Professor, Department of Clinical Sciences, Faculty of Veterinary Medicine and Animal Science, Swedish University of Agricultural Sciences, Uppsala, Sweden
Pimobendan and levosimendan are drugs that possess both inotropic and vasodilating properties. They are therefore referred to as inodilators. These drug acts to less degree by inhibiting cAMP-phosphodiesterase Ill (similar to milrinone and amrinone), and to greater degree by increasing the calcium sensitivity of cardiac myofibrils with a proportional increase in ATPase activity. This means that myocardial contractility is enhanced without increase of myocardial oxygen consumption as occurs with sympathomimetics and pure phosphodiesterase inhibitors. Moreover, a marked reduction of pulmonary capillary wedge pressure, an increase in cardiac output, stroke volume, left ventricular systolic pressure gradient (dp/dt) and renal blood flow in a dose-dependent manner were demonstrated in various experimental models of impaired myocardial function in dogs, while heart rate, systolic and diastolic blood pressures and myocardial oxygen consumption were virtually unaffected.
Clinical Use of Pimobendan
Chronic oral administration of pimobendan is currently approved for veterinary use in dogs with CHF caused by DCM or myxomatous mitral valve disease (MMVD). Two studies showed increased survival in Dobermans with CHF due to DCM in pimobendan treated dogs as compared to conventional therapy, though one of the studies failed to show a similar effect in Cocke r Spaniels with CHF due to DCM. Because of these results and because of the pathophysiology of DCM it is not controversial to treat these dogs with a positive inotrope. However, the place for a positive inotrope in managing heart failure caused by MMVD and mitral regurgitation (MR) has been more controversial. Systolic dysfunction, although present in more progressed cases, is less apparent in the typical dogs with primary MR, and a positive inotropic drug has the potential to increase the MR and promote valvular lesions. These effects of pimobendan were described in a population experimental dogs with minimal MR. However, clinical studies of pimobendan involving dogs with decompensated MR report of unchanged or decreased cardiac size, decreased pulmonary transit time, and decreased biomarker concentrations, findings which are not compatible with increased MR. The different results between these studies could reflect that the effects of pimobendan are dependent on stage of disease. Inodilator therapy is probably not effective in dogs with minimal or mild MMVD, but the hemodynamic situation is different once secondary changes to heart size develop. This combined effect of preload and afterload reduction, together with positive inotropic support, could result in a reduction of cardiac size and filling pressures in dogs with asymptomatic MMVD with cardiomegaly.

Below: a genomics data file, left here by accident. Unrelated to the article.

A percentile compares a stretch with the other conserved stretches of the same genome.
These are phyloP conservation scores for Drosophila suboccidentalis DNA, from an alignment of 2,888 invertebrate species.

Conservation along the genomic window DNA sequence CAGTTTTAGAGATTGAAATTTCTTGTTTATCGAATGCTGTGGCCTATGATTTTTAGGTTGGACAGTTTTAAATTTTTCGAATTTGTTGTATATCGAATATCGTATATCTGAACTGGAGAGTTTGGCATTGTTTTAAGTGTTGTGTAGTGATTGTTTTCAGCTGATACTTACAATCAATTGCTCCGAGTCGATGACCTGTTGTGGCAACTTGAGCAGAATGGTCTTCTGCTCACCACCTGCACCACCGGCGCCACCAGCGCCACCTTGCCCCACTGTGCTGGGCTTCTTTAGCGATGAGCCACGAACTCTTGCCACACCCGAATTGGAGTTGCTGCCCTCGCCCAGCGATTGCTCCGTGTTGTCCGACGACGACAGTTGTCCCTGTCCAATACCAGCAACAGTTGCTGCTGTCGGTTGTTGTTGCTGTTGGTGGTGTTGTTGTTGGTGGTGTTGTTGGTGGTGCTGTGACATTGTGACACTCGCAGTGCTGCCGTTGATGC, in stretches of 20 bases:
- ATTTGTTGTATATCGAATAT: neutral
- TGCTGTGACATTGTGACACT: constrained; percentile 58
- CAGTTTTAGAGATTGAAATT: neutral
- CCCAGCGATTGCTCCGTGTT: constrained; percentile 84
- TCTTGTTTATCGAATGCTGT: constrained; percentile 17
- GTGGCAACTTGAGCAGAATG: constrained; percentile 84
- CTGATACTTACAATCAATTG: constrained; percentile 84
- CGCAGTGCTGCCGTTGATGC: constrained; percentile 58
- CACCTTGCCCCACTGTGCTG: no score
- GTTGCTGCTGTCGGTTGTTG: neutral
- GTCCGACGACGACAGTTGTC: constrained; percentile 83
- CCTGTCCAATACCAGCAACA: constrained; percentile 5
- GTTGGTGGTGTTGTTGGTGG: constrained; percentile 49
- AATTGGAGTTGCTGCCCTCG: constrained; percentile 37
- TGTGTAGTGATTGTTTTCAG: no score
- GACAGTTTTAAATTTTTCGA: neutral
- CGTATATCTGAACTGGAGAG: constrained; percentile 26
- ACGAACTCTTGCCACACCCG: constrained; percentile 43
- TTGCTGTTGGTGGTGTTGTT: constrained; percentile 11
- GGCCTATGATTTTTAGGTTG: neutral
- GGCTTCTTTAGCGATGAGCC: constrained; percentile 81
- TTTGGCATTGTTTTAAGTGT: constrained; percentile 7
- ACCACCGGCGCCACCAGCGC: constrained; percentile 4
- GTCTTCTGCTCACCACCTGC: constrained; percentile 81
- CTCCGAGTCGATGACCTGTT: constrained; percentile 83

Studies in Dogs with Pre-clinical Heart Disease
To investigate the effect of pimobendan in this setting a total of 360 dogs with cardiomegaly secondary to MMVD, but no signs of CHF were randomly allocated to pimobendan or placebo, making it the largest prospective, blinded survival study so far undertaken in canine cardiology. Dogs were followed at regular visits from inclusion until they developed CHF. The main result of this trial was that the median time to the primary endpoint was 1228 days (95% Cl: 856–N/A) in the pimobendan group and 766 days (95% Cl: 667–875) in the placebo group (p=0.0038). Hazard ratio for the pimobendan group was 0.64 (95% Cl: 0.47–0.87) compared to the placebo group. The benefit persisted after adjustment for other variables. Adverse events were not different between treatment groups. Dogs in the pimobendan group lived longer (p=0.012). The trial concluded that administration of pimobendan to dogs with MMVD and echocardiographic and radiographic evidence of cardiomegaly results in the prolongation of the preclinical period and is safe and well tolerated. Prolongation of the preclinical period by approximately 15 months represents a substantial clinical benefit.